There is great meaning in life for those willing to journey
Loved your post Nan. This has been a topic of much thought from me. Being a woman who 1)was not raised with the benefit (handicap?) of yearly Standard Nights full of "No, No's" 2) Being educated with biology, physiology and psychology on a University level and 3) being single until my 30's I became a safe-haven for many, many, many, a married friend struggling with sexuality. Being unencumbered with my own experience I was able to approach research on the topic in a more clinical manner without embarrassment.I have often joked I need to start holding yearly "standards night" for the married woman on topics such as:"What DOES the Lord tell us about sex?""How does intimacy impact sex?""Basic Biology and how it works""Tip and Tricks to Orgasm""Yes, multiple orgasm and ejaculation ARE possible (and highly enjoyable) for women.""How do I talk to my husband about sex?""How do I talk dirty to my husband?""How far is too far AFTER marriage?"Instead, I've addressed the above topics and others by collecting information as well as resources that are appropriate and informed without the lascivious bent the world places on intimacy. I keep threatening to put all of these resources together as a handbook and leave it on Relief Society chairs everywhere. (They certainly wouldn't sell it in Deseret Book.)The Lord wants us to have joy and I can think of no greater joy than a frequent and fulfilling sex life with your eternal spouse.
Thanks for the post! I am so glad my husband and I were able to work out a healthy sexual relationship early on, though the first few weeks were somewhat of a struggle as we didn't fully understand our body's limitations and we were both obviously new to it, but we worked through it.Honestly, though, it's a miracle we were able to get to this point, because I was raised by a Mother who never talked to me about sex. Never. If it wasn't my blessedly wonderful older sisters who gave me and my husband an excellent sex book and who talked to me before my wedding I don't know where I'd be right now. But I do know that I won't be making the same mistake as my mother, and that my husband and I will be open to our children about this subject, but also keep the sacredness and joy of the act intact.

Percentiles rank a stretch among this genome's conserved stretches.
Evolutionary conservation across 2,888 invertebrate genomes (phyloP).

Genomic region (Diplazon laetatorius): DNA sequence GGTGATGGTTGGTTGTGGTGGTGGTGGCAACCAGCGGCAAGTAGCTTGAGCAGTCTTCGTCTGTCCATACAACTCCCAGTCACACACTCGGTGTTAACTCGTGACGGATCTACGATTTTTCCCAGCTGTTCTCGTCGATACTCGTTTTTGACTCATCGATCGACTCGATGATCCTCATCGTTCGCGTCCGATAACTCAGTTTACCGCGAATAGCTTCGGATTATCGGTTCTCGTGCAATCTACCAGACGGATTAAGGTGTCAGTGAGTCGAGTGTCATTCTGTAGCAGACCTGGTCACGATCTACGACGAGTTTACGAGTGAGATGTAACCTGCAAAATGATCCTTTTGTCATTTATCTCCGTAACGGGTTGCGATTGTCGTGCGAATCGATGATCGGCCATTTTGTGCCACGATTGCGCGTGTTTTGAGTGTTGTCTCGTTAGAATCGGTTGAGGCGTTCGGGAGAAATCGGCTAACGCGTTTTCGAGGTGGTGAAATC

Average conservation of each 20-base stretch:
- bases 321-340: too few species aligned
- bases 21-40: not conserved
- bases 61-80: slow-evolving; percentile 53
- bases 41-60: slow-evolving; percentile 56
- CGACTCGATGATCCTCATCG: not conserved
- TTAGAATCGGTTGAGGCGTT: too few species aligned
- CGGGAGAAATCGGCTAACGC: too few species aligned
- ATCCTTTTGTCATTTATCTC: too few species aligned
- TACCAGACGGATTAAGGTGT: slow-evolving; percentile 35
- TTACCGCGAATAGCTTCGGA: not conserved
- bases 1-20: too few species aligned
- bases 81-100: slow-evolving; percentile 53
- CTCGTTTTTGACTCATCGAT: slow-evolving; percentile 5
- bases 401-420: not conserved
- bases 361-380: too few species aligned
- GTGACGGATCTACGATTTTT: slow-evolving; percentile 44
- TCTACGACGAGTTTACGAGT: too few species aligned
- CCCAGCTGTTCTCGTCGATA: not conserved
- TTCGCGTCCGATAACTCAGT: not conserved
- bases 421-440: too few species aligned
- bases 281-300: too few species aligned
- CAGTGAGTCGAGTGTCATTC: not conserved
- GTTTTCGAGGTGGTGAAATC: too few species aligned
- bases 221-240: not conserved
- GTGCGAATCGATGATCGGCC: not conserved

Most excellent! I'm off to read it now.
What a TERRIFIC post. Very nicely done and beautifully written.
I am sure glad that you are so brave and open to discuss something that I'm sure is an issue for so, so many of us. I think you and I had a conversation about this when we were teaching YW in Champions ward. It was wonderfully put. So what are your answers?
Maridith--You're great. I want to be at THAT RS lesson! :)Debbie--Don't be surprised when you have to figure it all out again after babies, but it sounds like you are off to a good start.And Slyck, if I had any answers I probably wouldn't be asking the questions. But I'm brave: I'm going to instigate a talk tonight. All of these wonderful, open women have given me courage.
Oy, thanks for the heads up STM. I don't even want to think about that yet...